Travelers flying out of London’s Heathrow this summer will be able to check in and board their flight without showing a passport or boarding pass.
The United Kingdom’s largest airport has announced plans for an immediate and full-scale roll out of a facial-recognition system costing approximately $65 million. In a press release, airport officials claimed this revolutionary biometric technology could reduce the average passenger’s journey time by up to a third.
As one of the world’s busiest airport, servicing an estimated 80 million passengers annually, Heathrow’s border entry and exit process has often been called glacial. With the new technology, however, passengers will be able to move through check-in, bag drops, security lanes, and boarding gates without breaking their stride. When a passenger shows up at check-in, the system will take a digital image of their face, comparing it to the one on their scanned passport, and tying it to their flight details. When it is time to go through security, and later to board the aircraft, facial recognition will be used to open automated gates rather than requiring a passenger to scan a barcode or show a boarding pass to an official. According to Heathrow officials, facial biometrics are more accurate than manual checks and offer increased security.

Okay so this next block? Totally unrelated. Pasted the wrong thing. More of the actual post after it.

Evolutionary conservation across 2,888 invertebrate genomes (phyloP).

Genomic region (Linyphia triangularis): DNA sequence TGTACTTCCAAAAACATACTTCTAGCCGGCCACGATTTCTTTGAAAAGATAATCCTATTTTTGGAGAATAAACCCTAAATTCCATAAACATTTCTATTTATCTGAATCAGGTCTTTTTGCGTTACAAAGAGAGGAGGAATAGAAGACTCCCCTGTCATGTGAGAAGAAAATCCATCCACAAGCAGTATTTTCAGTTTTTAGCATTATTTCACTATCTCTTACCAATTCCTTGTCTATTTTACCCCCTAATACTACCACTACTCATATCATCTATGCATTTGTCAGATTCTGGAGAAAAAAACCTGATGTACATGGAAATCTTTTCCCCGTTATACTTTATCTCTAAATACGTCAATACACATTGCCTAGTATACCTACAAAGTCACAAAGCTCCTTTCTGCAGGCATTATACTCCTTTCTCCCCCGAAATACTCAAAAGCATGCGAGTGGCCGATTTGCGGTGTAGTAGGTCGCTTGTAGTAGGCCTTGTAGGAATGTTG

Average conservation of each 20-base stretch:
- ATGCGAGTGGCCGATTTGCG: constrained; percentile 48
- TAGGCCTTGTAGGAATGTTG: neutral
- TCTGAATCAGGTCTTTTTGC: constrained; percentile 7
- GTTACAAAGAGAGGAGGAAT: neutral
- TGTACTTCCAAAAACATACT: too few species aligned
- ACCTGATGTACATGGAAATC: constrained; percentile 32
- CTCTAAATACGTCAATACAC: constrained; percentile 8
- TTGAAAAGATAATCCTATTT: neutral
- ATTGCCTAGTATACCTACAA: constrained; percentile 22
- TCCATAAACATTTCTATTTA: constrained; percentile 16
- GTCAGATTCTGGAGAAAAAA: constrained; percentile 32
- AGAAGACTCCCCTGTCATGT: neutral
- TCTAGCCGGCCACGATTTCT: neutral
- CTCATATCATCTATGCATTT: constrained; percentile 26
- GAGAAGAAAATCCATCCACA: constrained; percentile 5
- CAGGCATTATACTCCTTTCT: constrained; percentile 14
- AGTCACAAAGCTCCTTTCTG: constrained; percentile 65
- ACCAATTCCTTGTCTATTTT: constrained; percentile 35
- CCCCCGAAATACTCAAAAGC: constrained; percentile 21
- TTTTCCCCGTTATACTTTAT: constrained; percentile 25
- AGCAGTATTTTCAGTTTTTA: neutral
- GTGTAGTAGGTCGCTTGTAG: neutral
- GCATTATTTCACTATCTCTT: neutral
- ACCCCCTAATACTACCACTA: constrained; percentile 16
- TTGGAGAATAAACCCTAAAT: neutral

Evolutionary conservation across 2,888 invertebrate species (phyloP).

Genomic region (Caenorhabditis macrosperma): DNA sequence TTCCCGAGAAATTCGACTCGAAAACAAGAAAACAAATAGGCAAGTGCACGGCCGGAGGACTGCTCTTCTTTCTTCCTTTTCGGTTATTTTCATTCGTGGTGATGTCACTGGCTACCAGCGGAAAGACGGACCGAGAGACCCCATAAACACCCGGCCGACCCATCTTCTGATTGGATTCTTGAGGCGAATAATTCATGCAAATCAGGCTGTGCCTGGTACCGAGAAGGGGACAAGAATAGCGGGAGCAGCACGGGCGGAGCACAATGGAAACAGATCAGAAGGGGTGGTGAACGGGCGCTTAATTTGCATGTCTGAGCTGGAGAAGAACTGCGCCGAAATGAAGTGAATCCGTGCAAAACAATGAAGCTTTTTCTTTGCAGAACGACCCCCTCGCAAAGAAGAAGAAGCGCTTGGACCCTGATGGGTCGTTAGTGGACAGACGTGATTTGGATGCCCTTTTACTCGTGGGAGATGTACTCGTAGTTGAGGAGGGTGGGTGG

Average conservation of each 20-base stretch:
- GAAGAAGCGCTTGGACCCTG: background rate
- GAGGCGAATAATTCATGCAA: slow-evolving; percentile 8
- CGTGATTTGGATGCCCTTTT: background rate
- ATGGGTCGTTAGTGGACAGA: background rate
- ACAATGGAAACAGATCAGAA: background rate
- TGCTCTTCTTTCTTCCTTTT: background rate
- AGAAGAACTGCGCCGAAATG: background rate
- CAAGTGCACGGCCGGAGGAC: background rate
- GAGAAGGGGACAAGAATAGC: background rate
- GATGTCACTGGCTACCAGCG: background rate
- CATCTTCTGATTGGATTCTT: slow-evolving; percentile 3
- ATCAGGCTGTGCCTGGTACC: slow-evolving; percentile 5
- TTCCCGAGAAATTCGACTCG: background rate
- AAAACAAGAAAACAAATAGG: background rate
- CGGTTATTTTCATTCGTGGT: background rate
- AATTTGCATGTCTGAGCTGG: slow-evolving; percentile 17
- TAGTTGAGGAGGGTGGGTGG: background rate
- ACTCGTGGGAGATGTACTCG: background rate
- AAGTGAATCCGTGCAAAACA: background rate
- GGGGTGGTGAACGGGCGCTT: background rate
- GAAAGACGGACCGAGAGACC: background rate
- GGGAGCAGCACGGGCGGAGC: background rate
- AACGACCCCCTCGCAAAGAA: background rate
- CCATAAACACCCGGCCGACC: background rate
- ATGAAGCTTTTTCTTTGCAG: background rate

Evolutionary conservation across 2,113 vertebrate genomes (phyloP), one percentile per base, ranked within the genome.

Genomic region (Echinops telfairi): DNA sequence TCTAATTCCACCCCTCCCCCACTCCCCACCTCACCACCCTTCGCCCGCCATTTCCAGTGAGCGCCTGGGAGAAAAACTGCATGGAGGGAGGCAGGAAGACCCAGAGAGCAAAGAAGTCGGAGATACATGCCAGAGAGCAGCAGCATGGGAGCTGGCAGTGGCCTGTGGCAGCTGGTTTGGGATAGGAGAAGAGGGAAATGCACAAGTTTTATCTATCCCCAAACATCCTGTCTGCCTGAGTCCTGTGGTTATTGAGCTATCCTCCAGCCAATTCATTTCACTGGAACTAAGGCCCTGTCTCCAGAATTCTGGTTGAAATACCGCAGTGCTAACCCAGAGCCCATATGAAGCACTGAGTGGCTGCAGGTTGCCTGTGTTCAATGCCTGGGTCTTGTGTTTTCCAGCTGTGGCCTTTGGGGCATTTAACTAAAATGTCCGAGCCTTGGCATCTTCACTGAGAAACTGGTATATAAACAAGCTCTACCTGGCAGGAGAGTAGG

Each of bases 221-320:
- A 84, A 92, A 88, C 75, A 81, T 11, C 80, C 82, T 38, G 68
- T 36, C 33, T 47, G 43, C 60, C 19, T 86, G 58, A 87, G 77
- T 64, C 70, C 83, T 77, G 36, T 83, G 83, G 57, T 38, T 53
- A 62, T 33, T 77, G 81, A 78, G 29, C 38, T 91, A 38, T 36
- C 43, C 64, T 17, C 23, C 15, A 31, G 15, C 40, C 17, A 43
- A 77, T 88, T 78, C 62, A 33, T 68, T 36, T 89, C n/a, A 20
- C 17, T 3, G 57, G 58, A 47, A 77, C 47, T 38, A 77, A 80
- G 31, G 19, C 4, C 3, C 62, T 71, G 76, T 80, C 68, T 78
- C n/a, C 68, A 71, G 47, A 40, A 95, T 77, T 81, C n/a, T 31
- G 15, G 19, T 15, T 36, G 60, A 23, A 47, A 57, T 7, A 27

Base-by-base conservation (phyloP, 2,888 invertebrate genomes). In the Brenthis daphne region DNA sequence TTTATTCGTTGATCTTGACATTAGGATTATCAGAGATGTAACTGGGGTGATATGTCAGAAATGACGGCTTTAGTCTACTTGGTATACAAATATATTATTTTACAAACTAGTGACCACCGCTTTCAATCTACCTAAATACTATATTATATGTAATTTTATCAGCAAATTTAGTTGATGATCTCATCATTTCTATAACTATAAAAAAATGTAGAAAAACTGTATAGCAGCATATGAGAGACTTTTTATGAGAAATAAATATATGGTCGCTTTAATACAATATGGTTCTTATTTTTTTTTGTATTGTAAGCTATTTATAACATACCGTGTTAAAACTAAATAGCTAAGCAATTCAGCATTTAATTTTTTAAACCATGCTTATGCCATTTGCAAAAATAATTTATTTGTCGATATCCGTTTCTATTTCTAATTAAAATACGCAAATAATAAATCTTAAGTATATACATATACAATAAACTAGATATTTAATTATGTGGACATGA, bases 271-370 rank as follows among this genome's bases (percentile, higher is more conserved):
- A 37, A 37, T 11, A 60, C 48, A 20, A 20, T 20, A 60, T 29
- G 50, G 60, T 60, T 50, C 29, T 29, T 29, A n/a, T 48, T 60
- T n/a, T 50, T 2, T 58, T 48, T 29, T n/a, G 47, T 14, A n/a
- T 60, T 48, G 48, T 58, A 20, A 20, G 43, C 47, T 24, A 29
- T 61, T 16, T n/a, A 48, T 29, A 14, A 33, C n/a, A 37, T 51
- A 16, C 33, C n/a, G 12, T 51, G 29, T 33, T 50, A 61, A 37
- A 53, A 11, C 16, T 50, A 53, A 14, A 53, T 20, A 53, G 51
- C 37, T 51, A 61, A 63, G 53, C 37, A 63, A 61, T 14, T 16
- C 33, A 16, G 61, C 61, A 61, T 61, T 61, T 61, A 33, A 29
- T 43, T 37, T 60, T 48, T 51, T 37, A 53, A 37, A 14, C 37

Although this is the biggest single deployment of biometric technology in the world, Heathrow is not the first to use facial recognition: Shanghai’s Hongqiao rolled out a similar biometrics check-in system in October, while here in the United States, it is undergoing trials at about 15 international airports, including those in Boston, Chicago, Los Angeles, Miami, and Washington, D.C. So far in the U.S., Delta, JetBlue, British Airways, Lufthansa, and American Airlines are equipped to support the new technology.